New Civilization News: Walking a Literary Labyrinth    
 Walking a Literary Labyrinth2 comments
picture21 Mar 2004 @ 17:55, by Tom Bombadil

Photo: Labyrinthos, Jeff Saward (Chartres Cathedral Labyrinth)

The labyrinth "speaks" to us in metaphor. It is a watering hole for the spirit; a reflective mirror of the soul. It is a place where we can 'wind down' to quiet the mind and when we do this, the door to our intuitive world opens to us.

Lauren Artress


The labyrinth is a meditative path that "symbolizes our journey through life," writes Nancy M. Malone, in Walking a Literary Labyrinth

"Reading has changed how I see, or have seen, others...

Alice Walker's The Color Purple makes me see the world through the eyes of a black woman. In Saul Bellow's Mr. Sammiers's Planet, I live inside the head of a Jewish intellectual. ...I become intimate with a reluctant Czech dissident in Milan Kundera's The Unbearable Lightness of Being.

I can hardly conceive how limited my perception would be without the books I have been priviledged to read, how supperficial my understanding of others, how undeveloped my sympathies. And I mean here, especially, without fiction, which puts flesh and blood on, and the soul and feeling in, other human beings.

...In fiction I come to know and understand people I may not have met otherwise. And thus I am persuaded to a more compassionate, generous, and loving response in my life beyond books."

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22 Mar 2004 @ 12:31 by koravya : A book I recognize
Here is one of them.
As for my oun personal labyrinth in recent months,
there was a journey beginning last fall with Larry McMurtry, to whom I was introduced with The Last Picture Show, followed by Anything For Billy. Then his Terms of Endearment, followed by Lonesome Dove, and then Streets of Laredo.
Those last two told the story of a remarkable journey of the post civil war era on the cattle trail from Texas to Montana through the lives of several
compellingly brought-to-life characters.
Then I entered the world of Hanta Yo by Ruth Beebe Hill, a thousand page story of the Lakota tribespeople of the North central plains during the late seventeen hundreds and early eighteen hundreds, in a language and idiom as close to the sense of those people as that author could craft. The story of who those people were and how they were before contact and through the very first, initial points of contact.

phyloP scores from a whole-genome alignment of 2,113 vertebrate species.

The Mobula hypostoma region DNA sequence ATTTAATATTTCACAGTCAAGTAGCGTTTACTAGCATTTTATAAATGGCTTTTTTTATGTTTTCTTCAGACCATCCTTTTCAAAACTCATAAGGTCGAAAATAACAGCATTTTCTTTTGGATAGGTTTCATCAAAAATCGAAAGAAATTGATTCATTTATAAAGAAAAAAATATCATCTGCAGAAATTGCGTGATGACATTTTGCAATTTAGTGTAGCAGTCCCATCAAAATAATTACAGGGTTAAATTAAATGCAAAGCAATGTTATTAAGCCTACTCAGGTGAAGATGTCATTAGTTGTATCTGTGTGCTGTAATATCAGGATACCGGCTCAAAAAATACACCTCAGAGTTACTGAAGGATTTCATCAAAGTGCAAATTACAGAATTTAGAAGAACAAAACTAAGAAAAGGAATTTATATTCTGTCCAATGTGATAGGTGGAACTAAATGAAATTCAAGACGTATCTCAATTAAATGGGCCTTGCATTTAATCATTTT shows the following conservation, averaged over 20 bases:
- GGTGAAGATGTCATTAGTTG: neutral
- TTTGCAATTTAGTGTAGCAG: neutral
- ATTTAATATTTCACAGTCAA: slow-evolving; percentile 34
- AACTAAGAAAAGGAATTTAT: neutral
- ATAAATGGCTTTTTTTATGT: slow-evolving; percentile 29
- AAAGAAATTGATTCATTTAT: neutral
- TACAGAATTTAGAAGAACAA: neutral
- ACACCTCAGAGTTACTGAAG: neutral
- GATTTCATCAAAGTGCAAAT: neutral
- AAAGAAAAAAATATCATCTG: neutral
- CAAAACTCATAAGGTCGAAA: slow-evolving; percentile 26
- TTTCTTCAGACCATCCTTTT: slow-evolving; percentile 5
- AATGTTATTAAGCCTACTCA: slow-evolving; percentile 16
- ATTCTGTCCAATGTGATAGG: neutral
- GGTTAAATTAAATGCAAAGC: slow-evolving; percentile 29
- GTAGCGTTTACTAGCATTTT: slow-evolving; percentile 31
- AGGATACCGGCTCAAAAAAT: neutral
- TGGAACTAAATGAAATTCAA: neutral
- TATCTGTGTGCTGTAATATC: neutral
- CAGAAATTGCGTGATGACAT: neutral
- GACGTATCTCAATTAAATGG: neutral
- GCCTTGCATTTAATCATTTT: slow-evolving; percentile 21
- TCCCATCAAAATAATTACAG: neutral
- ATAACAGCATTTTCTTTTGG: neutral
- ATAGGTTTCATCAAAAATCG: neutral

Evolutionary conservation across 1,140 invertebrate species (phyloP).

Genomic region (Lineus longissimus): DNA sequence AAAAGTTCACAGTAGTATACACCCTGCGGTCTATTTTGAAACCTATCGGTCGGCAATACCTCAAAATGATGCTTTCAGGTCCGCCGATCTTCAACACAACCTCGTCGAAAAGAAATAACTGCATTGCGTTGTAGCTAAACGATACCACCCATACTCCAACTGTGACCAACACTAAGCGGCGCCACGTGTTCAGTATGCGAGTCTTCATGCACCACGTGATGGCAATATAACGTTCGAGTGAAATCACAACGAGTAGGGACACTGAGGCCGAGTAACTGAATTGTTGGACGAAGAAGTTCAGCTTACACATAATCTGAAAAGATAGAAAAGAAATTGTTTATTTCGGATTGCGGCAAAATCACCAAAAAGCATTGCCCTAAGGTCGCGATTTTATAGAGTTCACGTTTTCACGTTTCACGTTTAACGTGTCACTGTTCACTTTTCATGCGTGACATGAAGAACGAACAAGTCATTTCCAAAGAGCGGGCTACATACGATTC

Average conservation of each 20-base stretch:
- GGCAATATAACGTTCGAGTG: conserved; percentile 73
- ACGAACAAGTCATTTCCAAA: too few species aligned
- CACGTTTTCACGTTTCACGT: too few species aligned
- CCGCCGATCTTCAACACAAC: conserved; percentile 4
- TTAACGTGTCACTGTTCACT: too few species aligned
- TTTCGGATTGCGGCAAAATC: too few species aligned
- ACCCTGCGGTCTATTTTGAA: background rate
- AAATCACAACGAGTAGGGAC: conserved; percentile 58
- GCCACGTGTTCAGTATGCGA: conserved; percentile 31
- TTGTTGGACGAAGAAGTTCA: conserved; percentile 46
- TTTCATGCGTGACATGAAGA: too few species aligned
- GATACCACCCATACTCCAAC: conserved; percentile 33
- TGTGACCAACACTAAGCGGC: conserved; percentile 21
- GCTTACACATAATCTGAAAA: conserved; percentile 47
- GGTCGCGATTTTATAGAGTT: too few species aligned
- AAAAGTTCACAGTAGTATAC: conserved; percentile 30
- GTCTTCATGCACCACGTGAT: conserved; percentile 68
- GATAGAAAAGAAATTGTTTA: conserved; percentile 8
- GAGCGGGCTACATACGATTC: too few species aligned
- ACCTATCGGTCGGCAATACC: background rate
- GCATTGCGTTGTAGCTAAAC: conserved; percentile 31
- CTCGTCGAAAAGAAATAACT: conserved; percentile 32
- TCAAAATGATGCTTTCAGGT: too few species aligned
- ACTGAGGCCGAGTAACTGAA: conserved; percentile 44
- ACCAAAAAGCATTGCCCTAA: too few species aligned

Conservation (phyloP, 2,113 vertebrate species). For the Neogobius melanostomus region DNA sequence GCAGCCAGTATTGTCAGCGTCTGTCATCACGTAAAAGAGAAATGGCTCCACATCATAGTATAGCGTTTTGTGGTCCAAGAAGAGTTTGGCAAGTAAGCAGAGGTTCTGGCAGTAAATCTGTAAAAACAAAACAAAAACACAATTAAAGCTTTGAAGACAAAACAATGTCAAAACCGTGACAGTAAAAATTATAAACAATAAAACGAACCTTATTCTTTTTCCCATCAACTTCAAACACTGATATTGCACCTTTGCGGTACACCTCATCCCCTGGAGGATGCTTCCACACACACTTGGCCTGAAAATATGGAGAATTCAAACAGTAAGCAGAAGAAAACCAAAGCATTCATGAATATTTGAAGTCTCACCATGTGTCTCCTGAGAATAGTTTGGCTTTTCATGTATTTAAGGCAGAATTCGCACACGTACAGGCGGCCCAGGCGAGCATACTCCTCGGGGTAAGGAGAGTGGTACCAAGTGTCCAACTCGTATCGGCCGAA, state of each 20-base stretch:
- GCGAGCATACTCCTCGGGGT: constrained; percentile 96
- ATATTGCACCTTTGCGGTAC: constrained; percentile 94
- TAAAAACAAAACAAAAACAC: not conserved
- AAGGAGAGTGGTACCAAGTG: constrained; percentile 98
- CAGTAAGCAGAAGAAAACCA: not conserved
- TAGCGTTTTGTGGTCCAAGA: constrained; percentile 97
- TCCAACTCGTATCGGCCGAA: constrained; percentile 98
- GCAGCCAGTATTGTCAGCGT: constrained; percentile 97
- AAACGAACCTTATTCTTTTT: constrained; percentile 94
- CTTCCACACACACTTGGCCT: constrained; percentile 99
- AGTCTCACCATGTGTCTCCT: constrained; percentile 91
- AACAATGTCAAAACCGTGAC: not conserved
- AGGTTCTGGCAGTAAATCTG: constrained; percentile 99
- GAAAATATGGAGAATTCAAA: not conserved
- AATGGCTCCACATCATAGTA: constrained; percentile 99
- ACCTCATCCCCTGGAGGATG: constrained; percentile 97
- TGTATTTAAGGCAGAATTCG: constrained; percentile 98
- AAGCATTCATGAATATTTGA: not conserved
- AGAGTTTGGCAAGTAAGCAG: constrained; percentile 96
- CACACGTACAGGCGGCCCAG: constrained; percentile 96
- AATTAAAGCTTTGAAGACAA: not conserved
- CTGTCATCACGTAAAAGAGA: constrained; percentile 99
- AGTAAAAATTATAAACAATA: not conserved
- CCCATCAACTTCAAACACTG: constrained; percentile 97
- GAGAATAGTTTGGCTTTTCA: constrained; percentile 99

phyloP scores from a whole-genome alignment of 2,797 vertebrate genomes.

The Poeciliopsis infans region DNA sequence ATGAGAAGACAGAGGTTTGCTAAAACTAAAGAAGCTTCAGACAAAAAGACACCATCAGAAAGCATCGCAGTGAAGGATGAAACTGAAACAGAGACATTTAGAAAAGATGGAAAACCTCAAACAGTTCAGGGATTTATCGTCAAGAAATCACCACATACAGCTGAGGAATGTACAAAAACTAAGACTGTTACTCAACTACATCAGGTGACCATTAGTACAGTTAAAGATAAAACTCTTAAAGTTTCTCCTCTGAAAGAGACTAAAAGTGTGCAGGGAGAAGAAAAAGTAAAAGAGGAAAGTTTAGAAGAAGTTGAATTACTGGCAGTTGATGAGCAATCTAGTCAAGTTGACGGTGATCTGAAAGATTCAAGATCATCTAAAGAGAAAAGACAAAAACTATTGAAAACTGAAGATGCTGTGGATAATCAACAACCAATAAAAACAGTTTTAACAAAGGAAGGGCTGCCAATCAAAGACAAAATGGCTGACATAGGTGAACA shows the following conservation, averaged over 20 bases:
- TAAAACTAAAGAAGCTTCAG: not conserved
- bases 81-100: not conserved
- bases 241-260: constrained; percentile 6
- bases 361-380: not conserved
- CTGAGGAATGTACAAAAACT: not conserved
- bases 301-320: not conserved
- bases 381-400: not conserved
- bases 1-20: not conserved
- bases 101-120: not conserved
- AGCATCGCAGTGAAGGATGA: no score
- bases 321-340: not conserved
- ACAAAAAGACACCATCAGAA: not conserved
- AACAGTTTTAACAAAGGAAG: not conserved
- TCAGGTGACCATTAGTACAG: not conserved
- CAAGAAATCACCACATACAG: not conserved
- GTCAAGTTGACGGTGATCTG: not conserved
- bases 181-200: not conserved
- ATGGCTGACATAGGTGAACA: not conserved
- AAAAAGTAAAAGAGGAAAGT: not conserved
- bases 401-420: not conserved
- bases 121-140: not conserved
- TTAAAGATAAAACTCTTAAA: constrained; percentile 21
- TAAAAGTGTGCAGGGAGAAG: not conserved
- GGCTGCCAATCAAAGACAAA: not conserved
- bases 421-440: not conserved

For my Christmas break, I went with the eyes and mind of Ernest Hemingway to the Spain of the Civil War of the late 30's in For Whom The Bell Tolls.
More recently. I have followed closely the characters developed by Barbara Kingsolver in The Poisonwood Bible, and Prodigal Summer, as well as going through two books of her essays, Small Wonder, and High Tide in Tucson.
Those are the paths I walked with during this most recent Fall and Winter,
in my kitchen late at night, when all of the other lights are off, and all of the sounds of the day have disappeared. Call it a meditation in which I visit a part of myself, as I recognize myself in these characters, who are almost as real to me in their own way in my memory and imagination as anyone whom I have known in person. Credit to the authors for that talent and insight and desire to bring to life and share those manifestations of recognizability.
The set of discussion questions on the page describing the book are rich with reflecitive posibilities.  

24 Mar 2004 @ 12:12 by bombadil : Reflective Possibilities
WOW, some very interesting paths you've uncovered here! Some familiar ones (always fun to explore again, as seasons are changing and different sceneries are revealed) and some fascinating new ones too.

I couln't help it, I had to take a quick pick, and before I knew it, I found myself irresistibly following the path leading to the North central plains and found the Lakota people at Ruth Beebe Hill first wrote {link:|Hanta Yo} in English, then translated it into the Lakota language, and then back into English. "The result," one reader reports, "is that it has a cadence and feeling of the Indian language that immerses one in the feeling and spirit of the Lakota culture…"

The second path, I followed, took me to Africa, to {link:|The Poisonwood Bible}: "Kingsolver tells the story through five different narrators with five distinctive voices and personalities."

All very, very enticing. I have updated my literary map and added these new prospective hiking paths. Note to myself: go hiking more often and explore these trails sometime soon.  

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